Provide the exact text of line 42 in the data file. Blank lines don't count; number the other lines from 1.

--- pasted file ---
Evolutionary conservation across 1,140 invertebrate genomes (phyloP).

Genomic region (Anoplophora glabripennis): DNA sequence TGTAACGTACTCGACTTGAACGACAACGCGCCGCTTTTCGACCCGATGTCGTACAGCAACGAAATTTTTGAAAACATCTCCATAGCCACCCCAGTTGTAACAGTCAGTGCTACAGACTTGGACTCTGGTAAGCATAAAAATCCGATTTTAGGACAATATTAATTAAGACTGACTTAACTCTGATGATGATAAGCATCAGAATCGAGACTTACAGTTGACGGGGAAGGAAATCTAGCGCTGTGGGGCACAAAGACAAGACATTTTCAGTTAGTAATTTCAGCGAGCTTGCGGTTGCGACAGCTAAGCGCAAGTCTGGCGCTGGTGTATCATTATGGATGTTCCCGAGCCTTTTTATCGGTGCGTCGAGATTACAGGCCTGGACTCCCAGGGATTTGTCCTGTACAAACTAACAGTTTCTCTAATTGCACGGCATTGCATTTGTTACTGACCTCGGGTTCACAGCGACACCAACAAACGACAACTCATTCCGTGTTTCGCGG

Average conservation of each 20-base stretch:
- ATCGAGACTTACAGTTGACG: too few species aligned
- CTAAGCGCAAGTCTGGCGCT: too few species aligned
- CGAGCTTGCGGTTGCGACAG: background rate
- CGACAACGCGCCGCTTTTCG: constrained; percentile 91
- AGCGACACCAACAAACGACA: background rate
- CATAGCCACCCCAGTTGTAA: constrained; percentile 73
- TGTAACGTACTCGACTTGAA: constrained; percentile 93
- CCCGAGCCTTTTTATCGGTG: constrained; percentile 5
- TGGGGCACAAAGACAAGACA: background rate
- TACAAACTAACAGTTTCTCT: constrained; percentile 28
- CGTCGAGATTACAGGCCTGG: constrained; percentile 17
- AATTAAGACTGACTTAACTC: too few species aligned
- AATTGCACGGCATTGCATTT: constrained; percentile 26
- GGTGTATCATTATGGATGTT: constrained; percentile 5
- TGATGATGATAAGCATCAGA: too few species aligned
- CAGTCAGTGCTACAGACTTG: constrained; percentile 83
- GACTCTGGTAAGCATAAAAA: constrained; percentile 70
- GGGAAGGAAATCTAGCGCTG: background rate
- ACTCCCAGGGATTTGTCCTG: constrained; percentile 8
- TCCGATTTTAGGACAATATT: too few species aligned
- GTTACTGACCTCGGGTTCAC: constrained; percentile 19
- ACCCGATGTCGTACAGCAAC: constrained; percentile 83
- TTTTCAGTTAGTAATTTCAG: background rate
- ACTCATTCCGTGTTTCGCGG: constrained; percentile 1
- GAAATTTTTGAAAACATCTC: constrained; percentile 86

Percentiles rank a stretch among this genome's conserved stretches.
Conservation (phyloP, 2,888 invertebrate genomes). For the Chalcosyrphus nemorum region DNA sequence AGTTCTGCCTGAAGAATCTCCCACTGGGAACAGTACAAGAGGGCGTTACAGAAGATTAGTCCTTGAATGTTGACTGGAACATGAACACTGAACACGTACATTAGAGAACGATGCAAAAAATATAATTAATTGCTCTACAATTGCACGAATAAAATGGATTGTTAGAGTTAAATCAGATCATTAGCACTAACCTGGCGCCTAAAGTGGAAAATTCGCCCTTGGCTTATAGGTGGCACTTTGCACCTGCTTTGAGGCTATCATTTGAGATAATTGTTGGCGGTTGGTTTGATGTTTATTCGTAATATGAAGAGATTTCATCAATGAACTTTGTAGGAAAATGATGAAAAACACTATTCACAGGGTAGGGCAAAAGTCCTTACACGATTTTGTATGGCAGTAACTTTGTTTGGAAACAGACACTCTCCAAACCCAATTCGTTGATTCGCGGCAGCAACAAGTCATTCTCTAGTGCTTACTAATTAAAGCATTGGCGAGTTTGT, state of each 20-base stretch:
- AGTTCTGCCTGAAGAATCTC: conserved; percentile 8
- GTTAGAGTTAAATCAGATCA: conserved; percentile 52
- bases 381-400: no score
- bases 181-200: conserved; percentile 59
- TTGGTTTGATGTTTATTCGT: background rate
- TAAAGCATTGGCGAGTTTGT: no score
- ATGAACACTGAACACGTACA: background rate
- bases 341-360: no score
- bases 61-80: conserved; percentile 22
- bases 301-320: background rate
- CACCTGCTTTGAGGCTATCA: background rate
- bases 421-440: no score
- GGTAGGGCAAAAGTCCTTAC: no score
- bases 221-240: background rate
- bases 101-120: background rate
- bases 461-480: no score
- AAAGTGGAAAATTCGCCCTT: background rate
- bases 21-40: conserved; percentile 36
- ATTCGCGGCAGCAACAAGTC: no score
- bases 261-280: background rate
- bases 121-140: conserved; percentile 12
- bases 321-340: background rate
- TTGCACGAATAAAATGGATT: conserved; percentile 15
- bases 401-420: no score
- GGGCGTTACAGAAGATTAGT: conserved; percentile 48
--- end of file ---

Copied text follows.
- bases 421-440: no score